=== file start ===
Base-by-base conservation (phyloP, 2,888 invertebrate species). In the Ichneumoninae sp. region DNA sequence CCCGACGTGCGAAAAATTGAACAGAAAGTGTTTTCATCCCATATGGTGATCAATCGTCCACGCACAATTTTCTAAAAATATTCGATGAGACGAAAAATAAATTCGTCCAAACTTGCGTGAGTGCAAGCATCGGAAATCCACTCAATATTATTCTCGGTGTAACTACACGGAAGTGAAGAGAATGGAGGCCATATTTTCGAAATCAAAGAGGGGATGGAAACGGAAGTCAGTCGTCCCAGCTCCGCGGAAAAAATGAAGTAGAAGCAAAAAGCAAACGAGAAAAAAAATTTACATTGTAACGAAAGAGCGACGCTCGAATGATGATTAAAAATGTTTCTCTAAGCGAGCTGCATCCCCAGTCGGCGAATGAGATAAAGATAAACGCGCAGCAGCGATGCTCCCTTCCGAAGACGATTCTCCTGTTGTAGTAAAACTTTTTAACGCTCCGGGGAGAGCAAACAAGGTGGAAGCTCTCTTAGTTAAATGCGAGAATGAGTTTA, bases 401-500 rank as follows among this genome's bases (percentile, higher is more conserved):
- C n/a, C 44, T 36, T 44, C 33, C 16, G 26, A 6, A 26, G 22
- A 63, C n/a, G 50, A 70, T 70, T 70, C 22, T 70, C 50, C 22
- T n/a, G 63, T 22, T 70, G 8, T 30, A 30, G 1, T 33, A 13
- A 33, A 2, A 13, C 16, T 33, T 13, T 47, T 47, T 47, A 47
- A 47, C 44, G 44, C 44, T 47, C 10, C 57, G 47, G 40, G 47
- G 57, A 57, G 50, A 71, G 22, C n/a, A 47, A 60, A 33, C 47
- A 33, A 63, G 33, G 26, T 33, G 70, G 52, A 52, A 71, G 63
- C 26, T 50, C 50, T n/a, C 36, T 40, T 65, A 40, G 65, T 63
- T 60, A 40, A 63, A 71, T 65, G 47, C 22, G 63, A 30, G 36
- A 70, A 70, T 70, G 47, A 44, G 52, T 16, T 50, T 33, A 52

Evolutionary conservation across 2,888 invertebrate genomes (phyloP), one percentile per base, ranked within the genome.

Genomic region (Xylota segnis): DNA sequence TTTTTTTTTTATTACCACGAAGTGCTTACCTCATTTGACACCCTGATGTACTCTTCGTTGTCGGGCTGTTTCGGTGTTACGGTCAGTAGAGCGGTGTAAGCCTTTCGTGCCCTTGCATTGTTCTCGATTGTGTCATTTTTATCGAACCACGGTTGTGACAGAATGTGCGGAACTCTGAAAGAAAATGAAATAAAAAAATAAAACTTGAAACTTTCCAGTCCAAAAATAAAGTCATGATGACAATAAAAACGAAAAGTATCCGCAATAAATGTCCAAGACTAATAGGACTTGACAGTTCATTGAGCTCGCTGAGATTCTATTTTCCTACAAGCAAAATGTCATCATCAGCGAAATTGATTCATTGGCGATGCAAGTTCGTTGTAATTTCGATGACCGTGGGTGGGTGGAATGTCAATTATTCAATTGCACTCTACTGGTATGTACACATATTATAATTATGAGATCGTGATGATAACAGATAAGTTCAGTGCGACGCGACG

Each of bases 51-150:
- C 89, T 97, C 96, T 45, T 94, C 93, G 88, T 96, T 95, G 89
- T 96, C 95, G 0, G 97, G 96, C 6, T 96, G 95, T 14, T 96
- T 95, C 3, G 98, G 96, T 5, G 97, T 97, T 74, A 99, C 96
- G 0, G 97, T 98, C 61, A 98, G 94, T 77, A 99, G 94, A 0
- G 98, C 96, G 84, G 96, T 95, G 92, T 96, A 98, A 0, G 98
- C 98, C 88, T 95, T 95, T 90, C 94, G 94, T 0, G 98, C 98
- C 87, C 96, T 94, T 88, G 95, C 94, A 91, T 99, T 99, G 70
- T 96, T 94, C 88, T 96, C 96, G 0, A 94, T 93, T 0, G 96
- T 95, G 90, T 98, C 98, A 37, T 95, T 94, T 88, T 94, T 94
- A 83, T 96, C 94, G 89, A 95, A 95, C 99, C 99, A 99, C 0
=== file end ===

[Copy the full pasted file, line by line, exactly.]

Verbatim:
Base-by-base conservation (phyloP, 2,888 invertebrate species). In the Ichneumoninae sp. region DNA sequence CCCGACGTGCGAAAAATTGAACAGAAAGTGTTTTCATCCCATATGGTGATCAATCGTCCACGCACAATTTTCTAAAAATATTCGATGAGACGAAAAATAAATTCGTCCAAACTTGCGTGAGTGCAAGCATCGGAAATCCACTCAATATTATTCTCGGTGTAACTACACGGAAGTGAAGAGAATGGAGGCCATATTTTCGAAATCAAAGAGGGGATGGAAACGGAAGTCAGTCGTCCCAGCTCCGCGGAAAAAATGAAGTAGAAGCAAAAAGCAAACGAGAAAAAAAATTTACATTGTAACGAAAGAGCGACGCTCGAATGATGATTAAAAATGTTTCTCTAAGCGAGCTGCATCCCCAGTCGGCGAATGAGATAAAGATAAACGCGCAGCAGCGATGCTCCCTTCCGAAGACGATTCTCCTGTTGTAGTAAAACTTTTTAACGCTCCGGGGAGAGCAAACAAGGTGGAAGCTCTCTTAGTTAAATGCGAGAATGAGTTTA, bases 401-500 rank as follows among this genome's bases (percentile, higher is more conserved):
- C n/a, C 44, T 36, T 44, C 33, C 16, G 26, A 6, A 26, G 22
- A 63, C n/a, G 50, A 70, T 70, T 70, C 22, T 70, C 50, C 22
- T n/a, G 63, T 22, T 70, G 8, T 30, A 30, G 1, T 33, A 13
- A 33, A 2, A 13, C 16, T 33, T 13, T 47, T 47, T 47, A 47
- A 47, C 44, G 44, C 44, T 47, C 10, C 57, G 47, G 40, G 47
- G 57, A 57, G 50, A 71, G 22, C n/a, A 47, A 60, A 33, C 47
- A 33, A 63, G 33, G 26, T 33, G 70, G 52, A 52, A 71, G 63
- C 26, T 50, C 50, T n/a, C 36, T 40, T 65, A 40, G 65, T 63
- T 60, A 40, A 63, A 71, T 65, G 47, C 22, G 63, A 30, G 36
- A 70, A 70, T 70, G 47, A 44, G 52, T 16, T 50, T 33, A 52

Evolutionary conservation across 2,888 invertebrate genomes (phyloP), one percentile per base, ranked within the genome.

Genomic region (Xylota segnis): DNA sequence TTTTTTTTTTATTACCACGAAGTGCTTACCTCATTTGACACCCTGATGTACTCTTCGTTGTCGGGCTGTTTCGGTGTTACGGTCAGTAGAGCGGTGTAAGCCTTTCGTGCCCTTGCATTGTTCTCGATTGTGTCATTTTTATCGAACCACGGTTGTGACAGAATGTGCGGAACTCTGAAAGAAAATGAAATAAAAAAATAAAACTTGAAACTTTCCAGTCCAAAAATAAAGTCATGATGACAATAAAAACGAAAAGTATCCGCAATAAATGTCCAAGACTAATAGGACTTGACAGTTCATTGAGCTCGCTGAGATTCTATTTTCCTACAAGCAAAATGTCATCATCAGCGAAATTGATTCATTGGCGATGCAAGTTCGTTGTAATTTCGATGACCGTGGGTGGGTGGAATGTCAATTATTCAATTGCACTCTACTGGTATGTACACATATTATAATTATGAGATCGTGATGATAACAGATAAGTTCAGTGCGACGCGACG

Each of bases 51-150:
- C 89, T 97, C 96, T 45, T 94, C 93, G 88, T 96, T 95, G 89
- T 96, C 95, G 0, G 97, G 96, C 6, T 96, G 95, T 14, T 96
- T 95, C 3, G 98, G 96, T 5, G 97, T 97, T 74, A 99, C 96
- G 0, G 97, T 98, C 61, A 98, G 94, T 77, A 99, G 94, A 0
- G 98, C 96, G 84, G 96, T 95, G 92, T 96, A 98, A 0, G 98
- C 98, C 88, T 95, T 95, T 90, C 94, G 94, T 0, G 98, C 98
- C 87, C 96, T 94, T 88, G 95, C 94, A 91, T 99, T 99, G 70
- T 96, T 94, C 88, T 96, C 96, G 0, A 94, T 93, T 0, G 96
- T 95, G 90, T 98, C 98, A 37, T 95, T 94, T 88, T 94, T 94
- A 83, T 96, C 94, G 89, A 95, A 95, C 99, C 99, A 99, C 0